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The Golden Age of Radio
Rio Grande Players

Also see Sarah's coverage of the William, Inc. staged reading

I happened to catch a segment of Garrison Keillor's "Prairie Home Companion" as I was on my way to see Rio Grande Players' The Golden Age of Radio (being presented until July 21st at Congregation Albert). It struck me how most of the people I know who listen to "Prairie Home," as well as the other weekend variety and quiz show radio offerings on public radio, tend to be quite young. My parents certainly never listened to radio programs like these while I was growing up (although I know they used to as children). And then, as I walked into a small chapel in the Congregation Albert I noticed how my fellow audience members and the players themselves are mostly all from my grandparents' generation—the generation who enjoyed the real "golden age of radio" spanning the 1930s through the 1950s. I wonder if an appreciation for radio drama and variety shows has skipped a generation.

The Rio Grande Players' program consists of three different radio plays taken from the '30s-'50s. They present these in typical radio drama style: microphones and sound equipment, actors with scripts in hand, a pianist to provide accompaniment, a sound foley on the side with props such as a tiny door that can creak open and slam shut, outdated and funny commercials proclaiming the health benefits of Philip Morris cigarettes, and a live audience to watch it all happen in real time. They don't actually record and/or broadcast what they produce, however. I thought that might be an interesting next step for the group: to see about a collaboration with KUNM perhaps; that way, home-bound seniors would be able to tune into the performances.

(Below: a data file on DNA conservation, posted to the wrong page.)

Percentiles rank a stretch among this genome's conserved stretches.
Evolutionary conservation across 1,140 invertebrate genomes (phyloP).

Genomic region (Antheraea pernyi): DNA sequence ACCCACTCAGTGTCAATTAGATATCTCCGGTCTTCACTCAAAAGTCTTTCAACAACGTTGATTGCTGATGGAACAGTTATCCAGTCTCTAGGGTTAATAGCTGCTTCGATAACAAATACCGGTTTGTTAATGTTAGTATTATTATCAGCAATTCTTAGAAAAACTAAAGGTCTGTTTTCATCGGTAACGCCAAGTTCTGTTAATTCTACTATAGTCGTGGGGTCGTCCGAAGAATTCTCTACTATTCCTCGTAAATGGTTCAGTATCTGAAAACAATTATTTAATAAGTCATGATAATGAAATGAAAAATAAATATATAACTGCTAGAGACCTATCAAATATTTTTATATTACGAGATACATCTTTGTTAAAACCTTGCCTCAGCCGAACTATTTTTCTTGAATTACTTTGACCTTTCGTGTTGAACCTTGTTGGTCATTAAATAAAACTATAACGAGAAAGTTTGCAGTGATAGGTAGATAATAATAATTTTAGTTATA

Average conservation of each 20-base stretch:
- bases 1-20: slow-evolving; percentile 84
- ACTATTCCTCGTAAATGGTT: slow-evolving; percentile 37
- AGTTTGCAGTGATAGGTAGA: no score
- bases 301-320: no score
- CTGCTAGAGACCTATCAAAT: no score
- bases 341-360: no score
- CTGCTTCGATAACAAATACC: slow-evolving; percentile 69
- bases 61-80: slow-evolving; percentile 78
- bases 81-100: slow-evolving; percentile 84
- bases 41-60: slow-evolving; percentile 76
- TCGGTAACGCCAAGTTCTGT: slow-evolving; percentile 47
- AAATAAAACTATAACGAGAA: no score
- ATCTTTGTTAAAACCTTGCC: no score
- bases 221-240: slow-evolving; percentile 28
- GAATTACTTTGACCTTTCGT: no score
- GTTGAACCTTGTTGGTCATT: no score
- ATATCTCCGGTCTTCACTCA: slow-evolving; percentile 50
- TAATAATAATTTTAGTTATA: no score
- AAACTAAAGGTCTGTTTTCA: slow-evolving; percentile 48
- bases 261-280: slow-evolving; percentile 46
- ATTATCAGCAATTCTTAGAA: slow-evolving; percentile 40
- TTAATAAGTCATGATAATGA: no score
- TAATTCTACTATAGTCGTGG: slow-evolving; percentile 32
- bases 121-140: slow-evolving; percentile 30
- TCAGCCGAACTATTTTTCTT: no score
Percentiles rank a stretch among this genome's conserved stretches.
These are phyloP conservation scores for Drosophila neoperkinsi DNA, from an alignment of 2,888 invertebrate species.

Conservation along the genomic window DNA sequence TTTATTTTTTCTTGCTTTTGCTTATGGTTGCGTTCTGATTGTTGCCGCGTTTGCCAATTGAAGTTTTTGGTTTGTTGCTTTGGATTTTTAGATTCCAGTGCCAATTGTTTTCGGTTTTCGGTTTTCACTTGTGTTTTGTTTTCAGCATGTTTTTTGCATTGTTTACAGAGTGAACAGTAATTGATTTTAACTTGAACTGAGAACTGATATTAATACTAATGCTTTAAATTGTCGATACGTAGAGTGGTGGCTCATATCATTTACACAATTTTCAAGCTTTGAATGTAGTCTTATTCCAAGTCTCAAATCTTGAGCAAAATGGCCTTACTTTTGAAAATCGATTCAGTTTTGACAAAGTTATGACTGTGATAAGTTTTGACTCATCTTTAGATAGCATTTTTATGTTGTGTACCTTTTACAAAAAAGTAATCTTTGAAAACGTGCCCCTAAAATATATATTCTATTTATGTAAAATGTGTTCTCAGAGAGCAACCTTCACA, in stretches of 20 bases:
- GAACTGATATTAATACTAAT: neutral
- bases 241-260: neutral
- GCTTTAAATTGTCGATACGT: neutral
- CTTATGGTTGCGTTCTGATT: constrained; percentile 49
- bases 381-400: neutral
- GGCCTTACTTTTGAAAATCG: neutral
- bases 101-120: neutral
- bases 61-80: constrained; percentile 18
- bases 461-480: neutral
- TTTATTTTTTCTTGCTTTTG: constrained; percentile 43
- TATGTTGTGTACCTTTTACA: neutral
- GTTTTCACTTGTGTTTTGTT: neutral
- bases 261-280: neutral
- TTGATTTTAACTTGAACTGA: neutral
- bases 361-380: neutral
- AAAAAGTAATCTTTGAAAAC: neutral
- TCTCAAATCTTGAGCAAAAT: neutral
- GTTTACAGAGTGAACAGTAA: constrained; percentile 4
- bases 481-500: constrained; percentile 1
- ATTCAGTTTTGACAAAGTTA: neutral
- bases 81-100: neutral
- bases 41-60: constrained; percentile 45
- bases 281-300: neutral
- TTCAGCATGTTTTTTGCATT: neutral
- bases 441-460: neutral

The team of actors, led by Producer/Director Yolanda Day, are clearly enjoying themselves up there, despite the unusual surroundings (we are in a sanctuary after all) and despite the smallish audience. Actors Cyndy Noll, Audrey Payson, Arthur Alpert and Rick Huff put in especially skilled performances in their various roles. Some of the other actors could use more practice and variance in character voices. That's what makes radio acting exciting after all: seeing one actor produce many different kinds of characters by altering his voice and speech. Along these same lines, I wish there were more focus on variance in sound effects as well. It would make the program more enjoyable to see all the different kinds of effects that sound foleys employed before canned recordings became available, and the unusual actions or props they used to produce those sounds.

The plays themselves get better as we go along. The "Easy Aces" episode is a slow-starter and could be done without. The second more humorous play, taken from "The Great Gildersleeve" series, is founded on the premise of an aging uncle dreaming of what his "three dance dates" wild night would be like if he were to buy a new pair of white flannel trousers (the fashion equivalent of today's "bro-tank" perhaps?). And they save the best for last with the "Duffy's Tavern" episode, which is the most polished and fully realized of the three.

The Golden Age of Radio continues at Congregation Albert through Sunday, July 21st. For tickets and more information visit www.riograndeplayers.org.

--Lauren Albonico



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